Image source: Flickr
No trip to Tokyo would be complete with experiencing the city’s most far-fetched, animated, and confusing performance there is: the Robot Restaurant. Forget the notion that this is somewhere you come to dine — the chaotic robots and neon lights steal the show.
Those who dine in this robotic fantasy land can expect nothing short of organized chaos from start to finish: erratic lasers, smoke, glitter, and lights all featuring heavily throughout the evening’s performance.
The story is basically centered around an epic robot battle, featuring synchronized musicians and robot-riding women, and crescendos in unapologetic chaos that leaves diners in awe. It’s loud and obnoxious, and everything you’d expect from Tokyo. Hailed as one of the best restaurants in Tokyo in which to enjoy an evening’s entertainment.
Tables fill up fast here, so be sure book a seat in advance!
While Kyoto is the beating heart of Japan’s still-thriving geisha scene, if you’re keen to see a geisha show then Tokyo can certainly deliver.
Broadway ain’t got nothing on Japan’s version of dinner and a show. Enjoy one of Japan’s most sought-after foods, kobe beef, which can sell for over $100 per pound, all while watching some of its most iconic performers. Geisha dancing style is highly ritualized and formal, steeped in tradition. The kimonos they wear as they perform could very well be art pieces in and of themselves.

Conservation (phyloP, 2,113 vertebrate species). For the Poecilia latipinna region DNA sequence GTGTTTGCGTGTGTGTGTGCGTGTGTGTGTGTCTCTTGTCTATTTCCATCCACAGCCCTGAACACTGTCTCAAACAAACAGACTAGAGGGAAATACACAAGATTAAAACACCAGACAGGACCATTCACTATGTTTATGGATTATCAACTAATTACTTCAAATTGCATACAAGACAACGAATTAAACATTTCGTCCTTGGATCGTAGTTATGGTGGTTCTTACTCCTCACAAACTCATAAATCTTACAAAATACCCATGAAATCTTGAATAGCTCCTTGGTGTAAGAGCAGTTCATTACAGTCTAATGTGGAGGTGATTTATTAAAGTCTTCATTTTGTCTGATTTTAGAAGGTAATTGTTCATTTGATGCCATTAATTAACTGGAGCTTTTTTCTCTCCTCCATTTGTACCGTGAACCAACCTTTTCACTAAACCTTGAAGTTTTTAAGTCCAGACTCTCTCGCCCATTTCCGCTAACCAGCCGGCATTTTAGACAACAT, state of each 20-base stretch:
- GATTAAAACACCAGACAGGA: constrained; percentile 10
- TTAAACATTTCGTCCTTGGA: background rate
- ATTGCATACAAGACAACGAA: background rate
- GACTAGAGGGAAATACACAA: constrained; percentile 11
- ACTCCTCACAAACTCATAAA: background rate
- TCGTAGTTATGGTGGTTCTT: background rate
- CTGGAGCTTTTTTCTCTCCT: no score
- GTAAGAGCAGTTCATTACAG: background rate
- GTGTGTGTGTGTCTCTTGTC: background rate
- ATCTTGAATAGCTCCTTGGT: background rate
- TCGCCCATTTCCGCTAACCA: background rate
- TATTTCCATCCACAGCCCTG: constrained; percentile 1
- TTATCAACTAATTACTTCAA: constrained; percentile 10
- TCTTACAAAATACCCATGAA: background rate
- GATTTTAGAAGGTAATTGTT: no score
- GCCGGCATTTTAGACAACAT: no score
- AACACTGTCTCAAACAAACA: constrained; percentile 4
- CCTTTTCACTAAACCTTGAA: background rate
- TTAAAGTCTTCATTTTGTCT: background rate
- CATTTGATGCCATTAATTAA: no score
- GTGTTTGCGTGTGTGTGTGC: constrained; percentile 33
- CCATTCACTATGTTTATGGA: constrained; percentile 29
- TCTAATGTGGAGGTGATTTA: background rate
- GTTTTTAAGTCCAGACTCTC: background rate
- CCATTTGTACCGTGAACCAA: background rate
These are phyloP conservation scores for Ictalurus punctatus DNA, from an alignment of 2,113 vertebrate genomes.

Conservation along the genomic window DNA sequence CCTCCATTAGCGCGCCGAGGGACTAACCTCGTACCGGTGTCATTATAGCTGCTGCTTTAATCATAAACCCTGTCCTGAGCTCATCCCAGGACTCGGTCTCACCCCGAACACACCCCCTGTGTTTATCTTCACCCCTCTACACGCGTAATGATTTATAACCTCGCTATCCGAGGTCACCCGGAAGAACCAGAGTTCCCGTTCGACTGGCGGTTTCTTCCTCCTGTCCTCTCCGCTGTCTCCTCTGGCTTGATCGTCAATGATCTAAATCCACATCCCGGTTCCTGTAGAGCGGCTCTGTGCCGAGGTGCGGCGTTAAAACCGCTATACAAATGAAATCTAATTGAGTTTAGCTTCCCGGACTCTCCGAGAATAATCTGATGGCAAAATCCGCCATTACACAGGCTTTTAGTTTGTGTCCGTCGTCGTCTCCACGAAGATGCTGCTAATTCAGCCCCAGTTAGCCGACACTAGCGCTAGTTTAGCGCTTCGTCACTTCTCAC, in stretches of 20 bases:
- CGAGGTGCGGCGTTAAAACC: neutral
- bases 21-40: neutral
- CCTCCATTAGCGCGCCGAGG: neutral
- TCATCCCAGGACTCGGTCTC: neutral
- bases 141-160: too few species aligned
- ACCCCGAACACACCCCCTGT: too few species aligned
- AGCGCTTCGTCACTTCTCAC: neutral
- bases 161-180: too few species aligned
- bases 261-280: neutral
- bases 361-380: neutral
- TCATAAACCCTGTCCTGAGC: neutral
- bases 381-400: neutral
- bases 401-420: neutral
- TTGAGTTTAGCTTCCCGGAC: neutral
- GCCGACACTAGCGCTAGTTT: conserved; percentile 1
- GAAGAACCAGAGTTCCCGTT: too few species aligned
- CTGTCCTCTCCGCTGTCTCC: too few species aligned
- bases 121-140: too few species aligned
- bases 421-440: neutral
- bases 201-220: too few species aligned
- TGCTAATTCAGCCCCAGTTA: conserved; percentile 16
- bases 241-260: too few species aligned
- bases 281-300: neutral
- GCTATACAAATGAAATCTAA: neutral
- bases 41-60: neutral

This certainly isn’t a cheap activity, but for those who want a premium cultural experience on their trip to Tokyo, it can’t be missed. Again, seats are limited and demand is high, so be sure to book in advance if you’d like to go.
Another one of Japan’s most iconic cultural legacies to reach international fame is the samurai. While Japan has obviously modernized away from samurai culture, Japanese love for tradition has ensured that the practice’s legacy lives on. You can also see samurai shows in Kyoto, as well.
Kenbu tachibana ittoryu is a performance style that’s been around more than 80 years, and you can see it in action – and fight with your own ‘swords’ in Japanese costume – with samurai experience suitable for all. Check availability here. Those more interested in the art of katana (Japan’s traditional curved swords, which are works of art all on their own) can take a lesson with a 7th-level swordmaster who is a descendant of actual samurais! See if there are spots left here.
Have you seen any shows in Japan that should be added to this list?
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Allison Green is a former educator turned travel blogger. She holds a Masters in Teaching and a B.A. in English and Creative Writing. Her blog posts merge her educational background and her experience traveling to 70+ countries to encourage responsible, enriching travel. She has been a speaker at the World Travel Writers Conference and her writing, photography, and podcasting work has appeared in National Geographic, CNN Arabic, CBC Canada, and Forbes, amongst others. Now a full-time traveler, she has lived in Prague, Sofia, New York City, and the San Francisco Bay Area.